Israel's Treasury Warns: Economic Growth Will Slow

Report says high levels of new-car purchases and investment that have paced the expansion have begun to plateau and will tail off in coming quarters.

Moti Bassok
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A traffic jam on Route 1.
A traffic jam on Route 1.Credit: Olivier Fitoussi
Moti Bassok

The Finance Ministry on Sunday poured some cold water on the unusually strong economic-growth figures released by the Central Bureau of Statistics last week, warning that the pace of growth will probably not continue much longer

“The data on growth for 2016 indicate that the current rate of growth isn’t necessary durable,” treasury Chief Economist Yoel Naveh said in a report. “Two significant but unsustainable factors influenced growth in recent quarters – the purchase of vehicles and the upgrade of Intel’s plant [in Israel].”

The treasury report came days after the CBS said gross domestic product grew at a 3.2% annual rate in the third quarter and revised its figure for the second quarter to a 4.9% rate. That compares with growth last year of 2.5% and caused many economists to revise their growth esti mates upward. Given the recent history of revisions, such as the first-quarter figure being raised from a preliminary 0.8% to 3.2% now, it is likely that the third quarter’s 3.2% will also be adjusted higher.

But Naveh said there were already signs that the consumer boom that began just over a year ago and had been leading overall economic growth was levelling off. He noted that consumer spending only contributed 1.7 percentage points to growth in the third quarter, as evidenced by slowing sales growth at chain stores, imports of consumer goods and purchases made with credit cards.

Purchases of consumer durables, particularly cars, also slacked in the third quarter. New-car purchases reached record highs in the quarter, but the rate will now either plateau or start falling back, the treasury said.

Spending spree
After inflation, adjusted for seasonal factors, % growth

The huge increase in the number of new cars purchased – over 300,000 new cars will be added to the country’s roads in 2016, from 254,000 last year and 205,000 in 2012 – also boosted the figure for investment, not just for consumer spending. That is because about a third of all new cars are bought by leasing companies, which record them as a capital expense.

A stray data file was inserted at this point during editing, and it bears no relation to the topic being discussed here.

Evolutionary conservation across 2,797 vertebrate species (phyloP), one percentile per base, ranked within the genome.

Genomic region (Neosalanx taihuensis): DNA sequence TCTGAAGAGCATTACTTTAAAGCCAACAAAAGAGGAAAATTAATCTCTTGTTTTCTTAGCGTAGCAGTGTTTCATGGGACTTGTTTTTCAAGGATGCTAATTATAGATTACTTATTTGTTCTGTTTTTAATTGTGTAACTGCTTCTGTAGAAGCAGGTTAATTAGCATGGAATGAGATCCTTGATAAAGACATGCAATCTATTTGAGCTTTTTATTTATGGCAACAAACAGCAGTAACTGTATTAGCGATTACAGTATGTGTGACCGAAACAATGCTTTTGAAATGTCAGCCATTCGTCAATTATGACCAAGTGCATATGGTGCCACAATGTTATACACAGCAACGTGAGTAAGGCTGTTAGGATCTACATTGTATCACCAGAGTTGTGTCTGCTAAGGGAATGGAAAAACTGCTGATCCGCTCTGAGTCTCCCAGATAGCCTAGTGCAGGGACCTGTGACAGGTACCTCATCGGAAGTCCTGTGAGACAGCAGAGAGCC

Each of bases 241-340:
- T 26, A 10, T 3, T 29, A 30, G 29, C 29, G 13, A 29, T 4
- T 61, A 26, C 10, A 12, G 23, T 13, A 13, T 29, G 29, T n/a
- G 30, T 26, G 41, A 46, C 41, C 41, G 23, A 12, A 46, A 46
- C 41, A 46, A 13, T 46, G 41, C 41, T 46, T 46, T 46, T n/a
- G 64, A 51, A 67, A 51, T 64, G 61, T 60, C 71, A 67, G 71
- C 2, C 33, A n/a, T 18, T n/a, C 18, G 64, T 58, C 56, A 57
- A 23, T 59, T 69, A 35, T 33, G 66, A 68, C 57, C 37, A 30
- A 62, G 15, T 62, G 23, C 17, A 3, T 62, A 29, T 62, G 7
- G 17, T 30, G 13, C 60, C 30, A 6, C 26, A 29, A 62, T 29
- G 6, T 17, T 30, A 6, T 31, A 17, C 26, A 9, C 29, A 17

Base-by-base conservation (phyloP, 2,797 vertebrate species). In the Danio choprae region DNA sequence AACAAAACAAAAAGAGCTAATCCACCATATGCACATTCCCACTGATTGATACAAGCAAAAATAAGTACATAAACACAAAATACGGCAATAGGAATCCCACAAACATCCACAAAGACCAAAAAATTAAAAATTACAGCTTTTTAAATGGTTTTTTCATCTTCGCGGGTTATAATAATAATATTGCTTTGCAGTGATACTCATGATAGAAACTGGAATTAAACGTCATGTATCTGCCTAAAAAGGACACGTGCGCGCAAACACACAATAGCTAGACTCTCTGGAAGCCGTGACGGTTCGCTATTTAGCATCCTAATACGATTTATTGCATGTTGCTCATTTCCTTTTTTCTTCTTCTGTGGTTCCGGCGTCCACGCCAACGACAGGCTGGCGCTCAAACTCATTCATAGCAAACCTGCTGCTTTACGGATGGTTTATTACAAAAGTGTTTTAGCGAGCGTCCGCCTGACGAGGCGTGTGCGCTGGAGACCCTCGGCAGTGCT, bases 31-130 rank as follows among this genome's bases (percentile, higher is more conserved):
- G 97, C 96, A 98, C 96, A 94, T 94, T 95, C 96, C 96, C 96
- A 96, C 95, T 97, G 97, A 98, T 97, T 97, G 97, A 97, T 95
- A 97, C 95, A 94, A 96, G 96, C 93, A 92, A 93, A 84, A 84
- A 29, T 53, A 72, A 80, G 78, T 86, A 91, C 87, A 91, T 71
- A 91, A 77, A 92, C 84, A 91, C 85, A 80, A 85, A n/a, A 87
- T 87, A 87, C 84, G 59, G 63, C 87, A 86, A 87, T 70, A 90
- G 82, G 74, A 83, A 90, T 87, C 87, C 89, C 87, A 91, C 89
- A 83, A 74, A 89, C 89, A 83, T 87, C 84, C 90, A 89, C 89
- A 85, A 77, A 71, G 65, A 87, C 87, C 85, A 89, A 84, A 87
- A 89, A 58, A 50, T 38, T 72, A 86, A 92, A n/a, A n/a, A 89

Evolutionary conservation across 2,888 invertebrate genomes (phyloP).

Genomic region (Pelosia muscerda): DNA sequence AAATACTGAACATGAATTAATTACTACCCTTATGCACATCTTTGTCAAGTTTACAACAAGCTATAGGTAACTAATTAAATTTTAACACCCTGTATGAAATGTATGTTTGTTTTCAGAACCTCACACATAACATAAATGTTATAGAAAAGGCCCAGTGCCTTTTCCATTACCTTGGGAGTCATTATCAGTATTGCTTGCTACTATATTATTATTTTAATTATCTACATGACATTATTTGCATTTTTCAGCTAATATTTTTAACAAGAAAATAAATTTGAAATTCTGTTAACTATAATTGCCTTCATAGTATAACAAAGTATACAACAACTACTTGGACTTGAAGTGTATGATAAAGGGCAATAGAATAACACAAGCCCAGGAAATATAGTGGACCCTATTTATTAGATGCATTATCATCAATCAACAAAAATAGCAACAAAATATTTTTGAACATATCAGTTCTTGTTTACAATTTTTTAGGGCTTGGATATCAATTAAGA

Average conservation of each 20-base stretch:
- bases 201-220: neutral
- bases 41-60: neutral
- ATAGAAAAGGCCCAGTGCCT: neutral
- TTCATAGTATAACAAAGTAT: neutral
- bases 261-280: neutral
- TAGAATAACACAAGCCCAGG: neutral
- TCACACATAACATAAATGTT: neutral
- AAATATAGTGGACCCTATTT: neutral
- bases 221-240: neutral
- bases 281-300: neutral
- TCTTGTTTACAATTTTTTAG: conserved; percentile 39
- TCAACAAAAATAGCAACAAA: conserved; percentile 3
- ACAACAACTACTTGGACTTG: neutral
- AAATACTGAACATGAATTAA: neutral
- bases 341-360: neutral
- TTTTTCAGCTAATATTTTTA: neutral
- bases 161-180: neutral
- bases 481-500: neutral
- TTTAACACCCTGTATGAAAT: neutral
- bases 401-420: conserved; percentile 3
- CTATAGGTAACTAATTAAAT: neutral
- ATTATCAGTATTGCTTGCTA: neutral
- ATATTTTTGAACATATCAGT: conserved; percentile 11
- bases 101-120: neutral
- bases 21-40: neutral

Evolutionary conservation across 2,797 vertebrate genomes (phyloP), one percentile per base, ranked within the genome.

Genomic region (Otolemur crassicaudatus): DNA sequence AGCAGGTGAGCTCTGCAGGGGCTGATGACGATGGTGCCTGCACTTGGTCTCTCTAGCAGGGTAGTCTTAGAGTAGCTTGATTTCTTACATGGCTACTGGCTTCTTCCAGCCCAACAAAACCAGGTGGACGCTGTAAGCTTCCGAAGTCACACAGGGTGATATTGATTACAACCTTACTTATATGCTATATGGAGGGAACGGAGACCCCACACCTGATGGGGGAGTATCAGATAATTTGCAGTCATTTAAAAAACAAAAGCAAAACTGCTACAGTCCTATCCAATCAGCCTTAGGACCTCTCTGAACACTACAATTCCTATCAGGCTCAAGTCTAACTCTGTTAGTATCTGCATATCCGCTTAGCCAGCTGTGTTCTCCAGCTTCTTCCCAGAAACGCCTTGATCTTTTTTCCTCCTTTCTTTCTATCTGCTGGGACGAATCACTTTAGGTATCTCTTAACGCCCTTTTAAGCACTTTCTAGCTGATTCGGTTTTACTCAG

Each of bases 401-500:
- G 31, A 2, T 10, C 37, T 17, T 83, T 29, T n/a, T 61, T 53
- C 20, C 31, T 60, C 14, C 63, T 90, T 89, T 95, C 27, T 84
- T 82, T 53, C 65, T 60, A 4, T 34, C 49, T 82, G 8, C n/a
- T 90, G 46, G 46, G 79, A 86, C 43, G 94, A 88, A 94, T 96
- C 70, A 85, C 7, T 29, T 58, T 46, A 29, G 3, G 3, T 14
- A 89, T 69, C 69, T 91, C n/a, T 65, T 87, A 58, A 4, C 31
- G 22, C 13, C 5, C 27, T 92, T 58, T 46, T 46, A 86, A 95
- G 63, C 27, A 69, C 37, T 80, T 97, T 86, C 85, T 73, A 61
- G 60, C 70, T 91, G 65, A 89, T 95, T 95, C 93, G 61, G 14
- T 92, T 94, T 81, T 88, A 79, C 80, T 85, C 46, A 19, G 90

Meanwhile, the Intel semiconductor plant in Kiryat Gat formally dedicated its new $6 billion production line last week, meaning its massive spending on machinery and equipment is winding down. On the other hand, as the treasury report noted, Intel should begin stepping up exports, which will help Israel’s flagging level of exports overall.

After a brief recovery, Israel’s exports of goods and services contracted at a 4.7% annual rate in the third quarter. Regarding the biggest components of exports, the treasury noted that pharmaceuticals had recovered showing annualized growth of 112% while exports of chemicals were down due to lower global prices for potash, Israel’s main chemicals exports. Exports of electronics and electronic components were also down, but the Finance Ministry said it expected to see that recover as the new Intel production lines ramps up production.

Exports have traditionally been Israel’s economic growth engine, and economists have warned that the consumer boom cannot last indefinitely and exports will eventually have to take over if growth is going to be sustainable. But the outlook is for slower world trade growth generally, especially after the election of Donald Trump and his promise to crack down on what he says is abuse of trade agreements by other countries and opposition to new trade initiatives.

The treasury noted that the consumer-led economic growth over the past two years had helped swell treasury coffers and given Finance Minister Moshe Kahlon far more latitude with budget planning and allowed him to cut taxes. In the 12 months through October, Israel’s fiscal deficit was just 2.1% of GDP, much less than the 2.9% the treasury is budgeting for 2017 and 2018. But Naveh warned in the report Sunday that as the consumer boom wears off the tax windfall is unlikely to repeat itself during 2017 and 2018.